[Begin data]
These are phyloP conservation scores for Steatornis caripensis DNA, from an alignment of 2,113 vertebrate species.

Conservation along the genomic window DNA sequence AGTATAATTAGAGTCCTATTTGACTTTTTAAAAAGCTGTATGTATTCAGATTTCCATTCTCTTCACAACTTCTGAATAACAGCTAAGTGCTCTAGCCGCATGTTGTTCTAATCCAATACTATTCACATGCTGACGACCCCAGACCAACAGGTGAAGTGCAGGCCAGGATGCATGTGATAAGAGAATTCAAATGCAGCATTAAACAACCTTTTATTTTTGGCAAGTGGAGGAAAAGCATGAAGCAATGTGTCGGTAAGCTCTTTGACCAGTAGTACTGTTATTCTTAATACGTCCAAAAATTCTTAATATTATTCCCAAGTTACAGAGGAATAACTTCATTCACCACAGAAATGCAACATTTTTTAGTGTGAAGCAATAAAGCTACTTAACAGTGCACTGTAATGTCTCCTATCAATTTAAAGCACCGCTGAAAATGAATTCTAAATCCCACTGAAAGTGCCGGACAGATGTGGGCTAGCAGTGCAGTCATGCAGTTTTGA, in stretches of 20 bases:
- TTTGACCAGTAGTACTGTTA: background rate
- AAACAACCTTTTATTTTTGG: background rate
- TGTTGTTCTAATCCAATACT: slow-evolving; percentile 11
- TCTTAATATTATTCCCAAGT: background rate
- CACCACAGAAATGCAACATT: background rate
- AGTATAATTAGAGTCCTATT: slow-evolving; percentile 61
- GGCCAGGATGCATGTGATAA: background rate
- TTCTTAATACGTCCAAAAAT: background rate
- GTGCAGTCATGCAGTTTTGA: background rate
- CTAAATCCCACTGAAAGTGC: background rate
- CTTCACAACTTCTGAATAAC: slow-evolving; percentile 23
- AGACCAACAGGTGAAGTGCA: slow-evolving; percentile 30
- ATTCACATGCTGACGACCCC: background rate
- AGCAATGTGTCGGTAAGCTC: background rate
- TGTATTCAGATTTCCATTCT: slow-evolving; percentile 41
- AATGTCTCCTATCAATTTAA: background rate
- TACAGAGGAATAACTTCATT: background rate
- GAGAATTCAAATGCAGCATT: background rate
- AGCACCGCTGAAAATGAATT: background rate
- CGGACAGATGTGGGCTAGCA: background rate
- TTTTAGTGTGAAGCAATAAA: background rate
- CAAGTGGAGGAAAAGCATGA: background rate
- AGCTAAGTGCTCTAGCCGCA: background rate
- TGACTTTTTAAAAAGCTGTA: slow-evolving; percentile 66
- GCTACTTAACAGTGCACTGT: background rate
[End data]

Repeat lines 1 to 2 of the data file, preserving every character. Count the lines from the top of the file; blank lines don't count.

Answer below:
These are phyloP conservation scores for Steatornis caripensis DNA, from an alignment of 2,113 vertebrate species.

Conservation along the genomic window DNA sequence AGTATAATTAGAGTCCTATTTGACTTTTTAAAAAGCTGTATGTATTCAGATTTCCATTCTCTTCACAACTTCTGAATAACAGCTAAGTGCTCTAGCCGCATGTTGTTCTAATCCAATACTATTCACATGCTGACGACCCCAGACCAACAGGTGAAGTGCAGGCCAGGATGCATGTGATAAGAGAATTCAAATGCAGCATTAAACAACCTTTTATTTTTGGCAAGTGGAGGAAAAGCATGAAGCAATGTGTCGGTAAGCTCTTTGACCAGTAGTACTGTTATTCTTAATACGTCCAAAAATTCTTAATATTATTCCCAAGTTACAGAGGAATAACTTCATTCACCACAGAAATGCAACATTTTTTAGTGTGAAGCAATAAAGCTACTTAACAGTGCACTGTAATGTCTCCTATCAATTTAAAGCACCGCTGAAAATGAATTCTAAATCCCACTGAAAGTGCCGGACAGATGTGGGCTAGCAGTGCAGTCATGCAGTTTTGA, in stretches of 20 bases: